Under The Hood: American Flyer No. 272 Glendale Station by Mini-Craft

Got a box with what some might call junk, but I call treasure, at the NRHS meeting on the evening of Thursday,  15 November. 

One of the interesting pieces was this postwar AF station, in somewhat distressed condition but with all the major components still there:  


A bit of cleaning and some Elmers' Wood Glue later,  this charming little structure is well on its way to recovery! 


After a bit of tweaking and assembling, the erstwhile waif of a station is now complete!  Note the station clock above the newsstand operator; that is backlit by the internal light and is one heckuva nifty touch.  


Until Thursday night,  I was unaware of the existence of the American Flyer 272 station.   I'm really glad to make its acquaintance, as it's a very sturdy, personable structure!  


This station is simply loaded with nifty details,  all done in wood with little period adverts and scale newspapers printed so clearly one can actually read the headlines... 


Although this station was apparently built in 1952-53,  the Masonite construction reflects WWII shortages of tin, steel and other metals.   The craftsmanship is first rate and,  once reassembled,  this station is one of the sturdiest model structures it's been my pleasure to encounter!   Given that one of the canopy pillars was snapped in half when I got it, it took one heckuva hit to dismantle this gem.  


I have decided to put the Glendale station in place of the Clarksville station on my layout... 


...and also have replaced the prewar crossing gate with a working banjo signal.   A mini metropolis makeover!  


Norma Bates Kitteh was,  of course, interested in the process...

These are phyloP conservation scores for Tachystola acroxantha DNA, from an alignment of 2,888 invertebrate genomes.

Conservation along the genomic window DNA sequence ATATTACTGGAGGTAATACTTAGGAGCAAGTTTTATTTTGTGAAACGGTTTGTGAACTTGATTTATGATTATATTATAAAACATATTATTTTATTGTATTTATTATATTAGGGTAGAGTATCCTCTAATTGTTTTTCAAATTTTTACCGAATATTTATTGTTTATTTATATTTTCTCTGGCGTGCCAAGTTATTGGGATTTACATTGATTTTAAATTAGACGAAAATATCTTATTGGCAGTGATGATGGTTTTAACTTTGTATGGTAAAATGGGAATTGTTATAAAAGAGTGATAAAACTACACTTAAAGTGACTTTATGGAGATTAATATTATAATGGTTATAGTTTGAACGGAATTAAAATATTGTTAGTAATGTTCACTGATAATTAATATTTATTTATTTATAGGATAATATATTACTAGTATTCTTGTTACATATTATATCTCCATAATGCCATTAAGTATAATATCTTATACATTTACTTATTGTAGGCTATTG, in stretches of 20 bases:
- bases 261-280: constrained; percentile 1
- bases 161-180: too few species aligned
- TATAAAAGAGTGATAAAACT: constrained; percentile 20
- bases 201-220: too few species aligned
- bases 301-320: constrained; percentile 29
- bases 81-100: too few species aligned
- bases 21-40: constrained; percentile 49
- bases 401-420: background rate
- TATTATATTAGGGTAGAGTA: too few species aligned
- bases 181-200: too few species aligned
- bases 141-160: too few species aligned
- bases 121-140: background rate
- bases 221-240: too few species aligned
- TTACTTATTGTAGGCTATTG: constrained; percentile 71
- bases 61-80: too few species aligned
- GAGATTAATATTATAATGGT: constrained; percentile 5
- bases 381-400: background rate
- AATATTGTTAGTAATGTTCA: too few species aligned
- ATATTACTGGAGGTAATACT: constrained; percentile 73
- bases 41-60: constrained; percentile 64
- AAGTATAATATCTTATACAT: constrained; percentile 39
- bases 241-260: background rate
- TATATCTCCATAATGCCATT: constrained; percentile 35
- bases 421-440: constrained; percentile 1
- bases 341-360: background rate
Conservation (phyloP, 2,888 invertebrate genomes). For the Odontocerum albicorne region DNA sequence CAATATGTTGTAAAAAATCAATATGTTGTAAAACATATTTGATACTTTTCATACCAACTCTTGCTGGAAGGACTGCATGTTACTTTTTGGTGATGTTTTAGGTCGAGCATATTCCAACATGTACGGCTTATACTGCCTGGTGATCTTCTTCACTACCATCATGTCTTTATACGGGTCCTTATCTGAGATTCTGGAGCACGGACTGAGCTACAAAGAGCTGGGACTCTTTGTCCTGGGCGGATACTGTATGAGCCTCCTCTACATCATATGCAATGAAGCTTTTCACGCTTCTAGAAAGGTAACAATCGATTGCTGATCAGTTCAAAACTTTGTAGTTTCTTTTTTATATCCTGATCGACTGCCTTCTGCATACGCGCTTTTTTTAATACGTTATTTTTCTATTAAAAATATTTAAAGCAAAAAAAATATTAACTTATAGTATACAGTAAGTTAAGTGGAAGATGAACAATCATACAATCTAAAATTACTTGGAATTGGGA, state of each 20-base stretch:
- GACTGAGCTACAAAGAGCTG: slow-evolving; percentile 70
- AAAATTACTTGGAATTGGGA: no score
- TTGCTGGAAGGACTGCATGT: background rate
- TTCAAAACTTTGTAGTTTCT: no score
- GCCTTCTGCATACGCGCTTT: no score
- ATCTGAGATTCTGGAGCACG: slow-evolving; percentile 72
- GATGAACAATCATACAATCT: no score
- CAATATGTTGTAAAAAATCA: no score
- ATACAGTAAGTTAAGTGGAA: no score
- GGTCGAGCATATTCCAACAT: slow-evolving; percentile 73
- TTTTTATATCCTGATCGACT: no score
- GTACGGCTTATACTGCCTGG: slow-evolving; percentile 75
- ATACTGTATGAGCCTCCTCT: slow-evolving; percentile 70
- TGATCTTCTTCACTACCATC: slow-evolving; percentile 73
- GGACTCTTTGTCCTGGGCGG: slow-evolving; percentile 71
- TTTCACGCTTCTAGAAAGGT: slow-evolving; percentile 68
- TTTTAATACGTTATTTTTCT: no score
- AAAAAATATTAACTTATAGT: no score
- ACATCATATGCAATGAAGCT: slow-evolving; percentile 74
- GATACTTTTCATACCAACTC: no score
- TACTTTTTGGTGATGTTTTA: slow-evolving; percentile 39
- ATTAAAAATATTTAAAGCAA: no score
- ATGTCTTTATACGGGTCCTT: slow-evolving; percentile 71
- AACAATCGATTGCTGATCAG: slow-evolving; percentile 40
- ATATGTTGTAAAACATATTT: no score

Have no fears for the Clarksville station!  That'll be headed for the J. Reilly Mccarren Transportation Museum for the layout there.  


The Chic Sale lighting system wasn't really equal to illuminating the interior of the station...


So, a grain of wheat platform light was installed! 


The Monkeemobile will be going to the Museum with the station.   

Fear not, however.   Fortescue has the matter well in hand:


And yes, that is an Indian chief riding a triceratops.   

Here's a bit of video of the remodeled downtown section... 



It's crackers to give a rozzer the dropsy in snide!


Remember, SCROUNGE!


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Original Post
coach joe posted:

Nice re-build Mitch.  Although I was expecting a diabolical twist of some sort and was kind of shocked there wasn't a single pantograph to be seen in your video.

Thanks!  Pantographs WERE present on the workbench,  but none were incorporated into the rebuild. 


Thanks, everyone,  for the kind words!  


It's crackers to give a rozzer the dropsy in snide!


Remember, SCROUNGE!

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